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Transport news: TFL daily congestion charges climb to £15 in effort to recoup bailout cost

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It is believed TFL have implemented the temporary measures under the terms of its £1.6bn bailout by the Government. The daily cost of driving a car in Central London will climb from £11.50 to £15. To recoup costs, charges have also been extended by four hours from previously imposed measures.

New fees are now active from Monday to Friday between 7 am and 10 pm, seven days a week.

In May, the Government injected £1.6bn into Transport for London after TFL’s income fell by 90% due to the coronavirus pandemic.

Londoner’s were warned of the spike in costs back last month, when the Government bailout was agreed.

Speaking at the time, a mayoral source said: “The government has belatedly agreed financial support for TfL to deal with COVID-19 – as they have for every other train and bus operator in the country.

“But they have forced ordinary Londoners to pay a very heavy price for doing the right thing on COVID-19 by hiking TfL fares, temporarily suspending the Freedom Pass at busy times and loading TfL with debt that Londoners will pay for in the long run.”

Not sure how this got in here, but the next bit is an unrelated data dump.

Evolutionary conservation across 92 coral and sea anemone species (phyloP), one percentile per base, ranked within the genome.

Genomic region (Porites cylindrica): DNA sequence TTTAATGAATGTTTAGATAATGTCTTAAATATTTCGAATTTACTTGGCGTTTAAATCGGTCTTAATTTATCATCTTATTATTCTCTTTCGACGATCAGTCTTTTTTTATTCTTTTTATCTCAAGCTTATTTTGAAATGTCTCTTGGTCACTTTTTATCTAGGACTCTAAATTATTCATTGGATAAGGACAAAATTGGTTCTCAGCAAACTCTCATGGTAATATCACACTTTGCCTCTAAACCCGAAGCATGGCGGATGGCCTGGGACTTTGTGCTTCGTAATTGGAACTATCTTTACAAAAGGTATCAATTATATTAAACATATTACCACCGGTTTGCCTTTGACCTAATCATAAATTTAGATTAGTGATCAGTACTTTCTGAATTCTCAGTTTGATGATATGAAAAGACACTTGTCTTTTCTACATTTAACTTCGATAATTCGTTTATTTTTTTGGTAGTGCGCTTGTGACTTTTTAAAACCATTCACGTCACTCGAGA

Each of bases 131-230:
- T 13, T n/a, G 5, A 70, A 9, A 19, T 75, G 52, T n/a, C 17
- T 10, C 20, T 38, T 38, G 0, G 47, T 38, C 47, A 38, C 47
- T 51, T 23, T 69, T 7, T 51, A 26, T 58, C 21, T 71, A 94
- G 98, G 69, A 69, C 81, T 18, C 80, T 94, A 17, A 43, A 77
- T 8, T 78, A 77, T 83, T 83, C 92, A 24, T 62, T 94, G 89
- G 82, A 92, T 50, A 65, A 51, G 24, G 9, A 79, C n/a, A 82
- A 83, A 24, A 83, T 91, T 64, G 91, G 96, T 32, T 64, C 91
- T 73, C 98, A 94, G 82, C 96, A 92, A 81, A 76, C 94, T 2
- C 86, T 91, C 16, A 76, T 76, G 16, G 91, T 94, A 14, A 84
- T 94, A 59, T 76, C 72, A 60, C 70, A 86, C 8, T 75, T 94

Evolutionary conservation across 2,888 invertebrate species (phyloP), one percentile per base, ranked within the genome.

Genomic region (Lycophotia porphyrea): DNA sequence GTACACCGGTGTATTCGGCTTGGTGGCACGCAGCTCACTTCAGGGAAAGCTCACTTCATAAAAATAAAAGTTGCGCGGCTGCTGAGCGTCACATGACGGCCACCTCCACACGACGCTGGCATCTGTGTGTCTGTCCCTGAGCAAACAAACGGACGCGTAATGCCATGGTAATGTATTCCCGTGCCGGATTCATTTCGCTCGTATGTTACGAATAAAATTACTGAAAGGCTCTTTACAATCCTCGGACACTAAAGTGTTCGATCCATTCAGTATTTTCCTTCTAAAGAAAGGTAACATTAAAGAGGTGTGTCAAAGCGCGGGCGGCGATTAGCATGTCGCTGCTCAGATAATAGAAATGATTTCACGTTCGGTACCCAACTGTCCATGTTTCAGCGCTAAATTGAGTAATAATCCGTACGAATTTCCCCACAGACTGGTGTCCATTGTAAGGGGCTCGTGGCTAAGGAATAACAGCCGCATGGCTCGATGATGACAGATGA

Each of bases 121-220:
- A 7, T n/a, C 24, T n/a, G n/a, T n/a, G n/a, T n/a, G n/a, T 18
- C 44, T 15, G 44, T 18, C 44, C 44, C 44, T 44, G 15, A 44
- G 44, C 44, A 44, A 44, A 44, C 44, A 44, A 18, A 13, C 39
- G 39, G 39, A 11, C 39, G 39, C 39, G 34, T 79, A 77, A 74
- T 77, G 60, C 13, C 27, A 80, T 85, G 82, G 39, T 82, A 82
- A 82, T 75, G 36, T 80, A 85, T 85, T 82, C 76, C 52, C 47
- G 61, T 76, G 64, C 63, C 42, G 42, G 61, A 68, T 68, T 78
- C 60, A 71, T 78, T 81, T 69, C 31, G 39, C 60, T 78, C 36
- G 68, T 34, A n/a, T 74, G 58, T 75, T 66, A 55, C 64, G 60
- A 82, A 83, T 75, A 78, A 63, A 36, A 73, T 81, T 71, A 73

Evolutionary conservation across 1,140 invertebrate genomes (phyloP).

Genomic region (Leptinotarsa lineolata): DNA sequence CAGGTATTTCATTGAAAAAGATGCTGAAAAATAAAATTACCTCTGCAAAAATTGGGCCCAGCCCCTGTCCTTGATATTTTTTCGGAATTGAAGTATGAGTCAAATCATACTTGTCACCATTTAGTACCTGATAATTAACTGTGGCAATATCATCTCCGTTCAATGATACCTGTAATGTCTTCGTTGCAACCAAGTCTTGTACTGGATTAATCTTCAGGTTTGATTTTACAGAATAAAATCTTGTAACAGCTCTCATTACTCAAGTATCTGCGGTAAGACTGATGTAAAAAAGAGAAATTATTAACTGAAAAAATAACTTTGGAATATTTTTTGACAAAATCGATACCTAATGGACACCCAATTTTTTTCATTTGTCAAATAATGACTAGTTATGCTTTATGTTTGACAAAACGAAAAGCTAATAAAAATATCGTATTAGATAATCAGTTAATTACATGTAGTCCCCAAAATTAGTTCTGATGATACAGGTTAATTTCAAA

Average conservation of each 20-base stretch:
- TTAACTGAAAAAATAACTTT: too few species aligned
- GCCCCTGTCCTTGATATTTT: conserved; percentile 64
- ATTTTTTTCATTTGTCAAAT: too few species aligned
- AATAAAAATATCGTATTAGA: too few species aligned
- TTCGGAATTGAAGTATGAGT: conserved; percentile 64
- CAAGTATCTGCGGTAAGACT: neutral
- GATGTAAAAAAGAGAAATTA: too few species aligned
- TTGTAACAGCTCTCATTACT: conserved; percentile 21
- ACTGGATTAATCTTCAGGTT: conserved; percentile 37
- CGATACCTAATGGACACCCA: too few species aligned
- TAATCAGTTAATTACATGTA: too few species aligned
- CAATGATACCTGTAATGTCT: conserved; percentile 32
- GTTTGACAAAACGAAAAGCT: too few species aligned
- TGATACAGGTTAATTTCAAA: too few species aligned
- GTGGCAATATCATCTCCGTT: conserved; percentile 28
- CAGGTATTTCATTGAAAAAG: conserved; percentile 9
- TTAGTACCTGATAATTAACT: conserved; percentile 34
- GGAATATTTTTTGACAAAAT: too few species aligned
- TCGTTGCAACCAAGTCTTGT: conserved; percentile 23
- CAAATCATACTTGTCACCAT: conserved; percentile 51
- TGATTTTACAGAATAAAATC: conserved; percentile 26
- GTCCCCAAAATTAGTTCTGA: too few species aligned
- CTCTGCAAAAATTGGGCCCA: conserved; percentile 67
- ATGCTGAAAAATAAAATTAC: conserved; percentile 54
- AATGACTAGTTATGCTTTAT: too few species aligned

TFL have revealed that car traffic in the charging zone has already been restored to pre-coronavirus pandemic levels.

The company believes the roads will become “unusably congested” if no new measures were introduced.

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The hope “as soon as possible to ensure people can follow social distancing guidelines while on the network”.

Numbers of customers using bus and Tube services have nosedived following Government orders to stay at home.

As a result of the pandemic, TFL has furloughed 7,000 staff and paused 300 construction projects.

Despite efforts to recoup costs, the transport authority still outlays 600million a month.

This comes after Transport for London have drawn up a list of groups exempt from the new regulations – the obligation to wear a face-covering on public transport – on buses and tube services.

These groups included anyone who cannot wear a face-covering without severe distress due to physical and mental impairment, as qualified by the Equality Act.

Passengers with conditions such as severe asthma will be given special exemption cards.

Speaking to the Evening standard, Londoner Shona Muraldo-Parks told the Evening Standard: “There was a couple on the bus and, as I walked past, I heard the man say to the woman: “See how people don’t have any respect.

“Then on Tuesday I went to my mum’s and the bus driver signalled for me to put on a mask.

I just said I have got asthma and he let me on.

On the bus, everyone is very worried about everyone else and I did notice people looking at me.”



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